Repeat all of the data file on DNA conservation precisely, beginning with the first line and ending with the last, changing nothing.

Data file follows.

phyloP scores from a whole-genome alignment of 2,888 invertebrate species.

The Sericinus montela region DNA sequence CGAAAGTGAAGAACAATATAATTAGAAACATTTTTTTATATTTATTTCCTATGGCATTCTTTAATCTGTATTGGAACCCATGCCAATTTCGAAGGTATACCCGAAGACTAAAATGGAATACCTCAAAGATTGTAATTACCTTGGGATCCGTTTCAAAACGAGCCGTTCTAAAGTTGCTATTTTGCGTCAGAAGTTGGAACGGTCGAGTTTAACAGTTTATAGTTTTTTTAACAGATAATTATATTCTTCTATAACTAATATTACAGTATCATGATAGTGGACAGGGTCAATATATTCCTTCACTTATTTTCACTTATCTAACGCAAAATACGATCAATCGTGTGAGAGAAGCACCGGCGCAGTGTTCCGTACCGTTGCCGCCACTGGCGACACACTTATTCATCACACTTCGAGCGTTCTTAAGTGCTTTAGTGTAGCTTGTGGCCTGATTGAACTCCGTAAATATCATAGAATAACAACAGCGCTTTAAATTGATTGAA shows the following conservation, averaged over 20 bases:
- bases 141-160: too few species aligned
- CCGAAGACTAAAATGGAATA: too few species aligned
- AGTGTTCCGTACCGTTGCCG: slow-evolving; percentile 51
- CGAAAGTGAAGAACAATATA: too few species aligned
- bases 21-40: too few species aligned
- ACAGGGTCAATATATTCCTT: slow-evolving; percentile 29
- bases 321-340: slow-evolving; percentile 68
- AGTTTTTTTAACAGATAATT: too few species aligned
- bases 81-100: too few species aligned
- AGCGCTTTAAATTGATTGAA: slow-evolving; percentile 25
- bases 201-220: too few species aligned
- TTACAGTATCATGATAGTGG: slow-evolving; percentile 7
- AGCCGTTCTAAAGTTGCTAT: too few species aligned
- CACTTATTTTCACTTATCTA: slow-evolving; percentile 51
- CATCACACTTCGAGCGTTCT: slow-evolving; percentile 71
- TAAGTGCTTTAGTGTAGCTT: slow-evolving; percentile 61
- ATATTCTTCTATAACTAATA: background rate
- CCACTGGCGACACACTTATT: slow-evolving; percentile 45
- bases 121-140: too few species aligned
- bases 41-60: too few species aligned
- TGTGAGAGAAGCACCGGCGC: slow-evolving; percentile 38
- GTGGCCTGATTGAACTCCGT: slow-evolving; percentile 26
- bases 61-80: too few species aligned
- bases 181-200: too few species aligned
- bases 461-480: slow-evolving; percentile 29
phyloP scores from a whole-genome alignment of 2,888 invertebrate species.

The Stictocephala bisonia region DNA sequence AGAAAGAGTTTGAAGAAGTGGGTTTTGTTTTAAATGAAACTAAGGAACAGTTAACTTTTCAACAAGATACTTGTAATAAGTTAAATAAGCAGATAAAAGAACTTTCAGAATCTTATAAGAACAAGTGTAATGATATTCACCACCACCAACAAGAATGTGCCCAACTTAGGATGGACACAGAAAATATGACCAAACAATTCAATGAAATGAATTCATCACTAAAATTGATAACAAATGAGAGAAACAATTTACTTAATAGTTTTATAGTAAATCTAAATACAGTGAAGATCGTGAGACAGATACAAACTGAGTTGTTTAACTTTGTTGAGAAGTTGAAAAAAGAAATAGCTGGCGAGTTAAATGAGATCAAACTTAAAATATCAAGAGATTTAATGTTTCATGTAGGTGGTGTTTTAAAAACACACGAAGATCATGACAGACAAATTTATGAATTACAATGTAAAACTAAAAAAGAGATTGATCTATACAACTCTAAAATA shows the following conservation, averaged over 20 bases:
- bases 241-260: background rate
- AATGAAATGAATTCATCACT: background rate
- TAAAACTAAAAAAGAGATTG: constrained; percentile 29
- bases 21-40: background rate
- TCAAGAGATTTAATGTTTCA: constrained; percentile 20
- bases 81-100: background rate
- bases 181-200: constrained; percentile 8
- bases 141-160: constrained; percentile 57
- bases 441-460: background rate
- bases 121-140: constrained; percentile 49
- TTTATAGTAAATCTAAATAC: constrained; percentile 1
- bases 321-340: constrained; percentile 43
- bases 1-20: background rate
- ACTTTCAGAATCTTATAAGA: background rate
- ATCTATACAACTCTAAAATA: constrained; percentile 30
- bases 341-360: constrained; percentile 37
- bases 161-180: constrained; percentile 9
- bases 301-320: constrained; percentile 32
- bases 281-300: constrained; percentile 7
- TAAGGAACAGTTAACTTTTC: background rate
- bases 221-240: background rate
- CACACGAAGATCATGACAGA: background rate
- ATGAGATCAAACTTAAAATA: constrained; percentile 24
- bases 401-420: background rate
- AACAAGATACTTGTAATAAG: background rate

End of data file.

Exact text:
phyloP scores from a whole-genome alignment of 2,888 invertebrate species.

The Sericinus montela region DNA sequence CGAAAGTGAAGAACAATATAATTAGAAACATTTTTTTATATTTATTTCCTATGGCATTCTTTAATCTGTATTGGAACCCATGCCAATTTCGAAGGTATACCCGAAGACTAAAATGGAATACCTCAAAGATTGTAATTACCTTGGGATCCGTTTCAAAACGAGCCGTTCTAAAGTTGCTATTTTGCGTCAGAAGTTGGAACGGTCGAGTTTAACAGTTTATAGTTTTTTTAACAGATAATTATATTCTTCTATAACTAATATTACAGTATCATGATAGTGGACAGGGTCAATATATTCCTTCACTTATTTTCACTTATCTAACGCAAAATACGATCAATCGTGTGAGAGAAGCACCGGCGCAGTGTTCCGTACCGTTGCCGCCACTGGCGACACACTTATTCATCACACTTCGAGCGTTCTTAAGTGCTTTAGTGTAGCTTGTGGCCTGATTGAACTCCGTAAATATCATAGAATAACAACAGCGCTTTAAATTGATTGAA shows the following conservation, averaged over 20 bases:
- bases 141-160: too few species aligned
- CCGAAGACTAAAATGGAATA: too few species aligned
- AGTGTTCCGTACCGTTGCCG: slow-evolving; percentile 51
- CGAAAGTGAAGAACAATATA: too few species aligned
- bases 21-40: too few species aligned
- ACAGGGTCAATATATTCCTT: slow-evolving; percentile 29
- bases 321-340: slow-evolving; percentile 68
- AGTTTTTTTAACAGATAATT: too few species aligned
- bases 81-100: too few species aligned
- AGCGCTTTAAATTGATTGAA: slow-evolving; percentile 25
- bases 201-220: too few species aligned
- TTACAGTATCATGATAGTGG: slow-evolving; percentile 7
- AGCCGTTCTAAAGTTGCTAT: too few species aligned
- CACTTATTTTCACTTATCTA: slow-evolving; percentile 51
- CATCACACTTCGAGCGTTCT: slow-evolving; percentile 71
- TAAGTGCTTTAGTGTAGCTT: slow-evolving; percentile 61
- ATATTCTTCTATAACTAATA: background rate
- CCACTGGCGACACACTTATT: slow-evolving; percentile 45
- bases 121-140: too few species aligned
- bases 41-60: too few species aligned
- TGTGAGAGAAGCACCGGCGC: slow-evolving; percentile 38
- GTGGCCTGATTGAACTCCGT: slow-evolving; percentile 26
- bases 61-80: too few species aligned
- bases 181-200: too few species aligned
- bases 461-480: slow-evolving; percentile 29
phyloP scores from a whole-genome alignment of 2,888 invertebrate species.

The Stictocephala bisonia region DNA sequence AGAAAGAGTTTGAAGAAGTGGGTTTTGTTTTAAATGAAACTAAGGAACAGTTAACTTTTCAACAAGATACTTGTAATAAGTTAAATAAGCAGATAAAAGAACTTTCAGAATCTTATAAGAACAAGTGTAATGATATTCACCACCACCAACAAGAATGTGCCCAACTTAGGATGGACACAGAAAATATGACCAAACAATTCAATGAAATGAATTCATCACTAAAATTGATAACAAATGAGAGAAACAATTTACTTAATAGTTTTATAGTAAATCTAAATACAGTGAAGATCGTGAGACAGATACAAACTGAGTTGTTTAACTTTGTTGAGAAGTTGAAAAAAGAAATAGCTGGCGAGTTAAATGAGATCAAACTTAAAATATCAAGAGATTTAATGTTTCATGTAGGTGGTGTTTTAAAAACACACGAAGATCATGACAGACAAATTTATGAATTACAATGTAAAACTAAAAAAGAGATTGATCTATACAACTCTAAAATA shows the following conservation, averaged over 20 bases:
- bases 241-260: background rate
- AATGAAATGAATTCATCACT: background rate
- TAAAACTAAAAAAGAGATTG: constrained; percentile 29
- bases 21-40: background rate
- TCAAGAGATTTAATGTTTCA: constrained; percentile 20
- bases 81-100: background rate
- bases 181-200: constrained; percentile 8
- bases 141-160: constrained; percentile 57
- bases 441-460: background rate
- bases 121-140: constrained; percentile 49
- TTTATAGTAAATCTAAATAC: constrained; percentile 1
- bases 321-340: constrained; percentile 43
- bases 1-20: background rate
- ACTTTCAGAATCTTATAAGA: background rate
- ATCTATACAACTCTAAAATA: constrained; percentile 30
- bases 341-360: constrained; percentile 37
- bases 161-180: constrained; percentile 9
- bases 301-320: constrained; percentile 32
- bases 281-300: constrained; percentile 7
- TAAGGAACAGTTAACTTTTC: background rate
- bases 221-240: background rate
- CACACGAAGATCATGACAGA: background rate
- ATGAGATCAAACTTAAAATA: constrained; percentile 24
- bases 401-420: background rate
- AACAAGATACTTGTAATAAG: background rate